Richard Foerster


After drinks and dinner at The Dockside,
alone by the shore, not wanting
the summer dusk to dwindle further

toward the singular darkness of home,
I watched the last few vessels
grumble out, dead-reckoning on the tide.

Somewhere in sun-glanced haze
the lobstermen’s buoys were calling
like Sirens from atop the swells.

Weeks before, the ruddy flesh
of one I loved, in less than a breath,
had left me adrift, staring at a map

of nowhere. When the boats were gone
I found myself wondering how the ancients
measured from the illusory line at vision’s end

to pinpoint place, a qiblah for every aspiration,
and I began to unroll their words in my mind—
astrolabe, azimuth, apogee—already composing

this page, trying to triangulate a way between
two lands. Dig enough, my Jesuits taught,
through life’s rust and rugged umbers

and they’ll yield a chart, a compass rose
and key. Sextant, zenith, star.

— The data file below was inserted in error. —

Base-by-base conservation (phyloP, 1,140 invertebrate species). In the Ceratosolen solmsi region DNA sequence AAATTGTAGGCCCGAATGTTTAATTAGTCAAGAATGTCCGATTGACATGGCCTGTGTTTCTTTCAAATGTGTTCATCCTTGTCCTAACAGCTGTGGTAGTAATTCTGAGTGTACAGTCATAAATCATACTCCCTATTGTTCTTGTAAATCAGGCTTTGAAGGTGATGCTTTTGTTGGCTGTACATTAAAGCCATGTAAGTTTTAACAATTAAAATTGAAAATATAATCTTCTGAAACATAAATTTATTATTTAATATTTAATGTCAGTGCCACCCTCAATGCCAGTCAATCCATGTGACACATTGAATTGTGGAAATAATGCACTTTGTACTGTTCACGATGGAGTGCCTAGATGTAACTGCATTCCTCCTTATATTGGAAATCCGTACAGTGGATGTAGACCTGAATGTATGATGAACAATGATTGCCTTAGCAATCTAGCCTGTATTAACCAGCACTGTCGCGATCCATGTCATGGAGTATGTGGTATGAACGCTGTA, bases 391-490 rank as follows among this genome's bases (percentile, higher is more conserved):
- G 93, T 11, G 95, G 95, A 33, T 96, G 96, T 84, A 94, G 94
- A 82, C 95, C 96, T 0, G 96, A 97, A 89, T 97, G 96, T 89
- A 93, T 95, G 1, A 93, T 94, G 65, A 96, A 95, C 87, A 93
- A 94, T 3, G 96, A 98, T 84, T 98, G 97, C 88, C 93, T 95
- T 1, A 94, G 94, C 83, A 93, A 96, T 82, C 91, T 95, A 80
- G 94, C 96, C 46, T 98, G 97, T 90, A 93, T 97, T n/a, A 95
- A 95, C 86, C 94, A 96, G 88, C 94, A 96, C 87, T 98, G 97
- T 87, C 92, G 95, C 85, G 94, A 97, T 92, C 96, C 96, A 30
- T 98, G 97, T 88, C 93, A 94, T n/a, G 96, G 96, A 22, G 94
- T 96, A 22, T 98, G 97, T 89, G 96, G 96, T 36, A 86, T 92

From our bedroom window, each morning’s

horizon curved into boundless exhalation,
as prayer should, before arcing back on itself,
an infinity circumscribed: two lives entwined,

one bobbing speck in the sea. Cor, corpus,
coracle—love was the vessel I believed
should bear us toward our distant destination.

In the twilit air, I tried to reclaim that breath,
flood my lungs with a burning I’d once known
when gladly I let every fixed mark unmoor.

It was then a great blue heron leapt
from the marsh grass beside me, oared up
so close I felt the wingbeats’ quake

of annunciation. Its rising arc tugged me
gasping into the briny nothing of that moment’s
fear, and I followed in the wake,

a silhouette trawling the dusk-deep sky:
its legs two useless rudders, neck
torqued, ungainly, until by sure degrees

the bird tacked toward some roost
beyond night’s smudged horizon
—and every way I turned led home.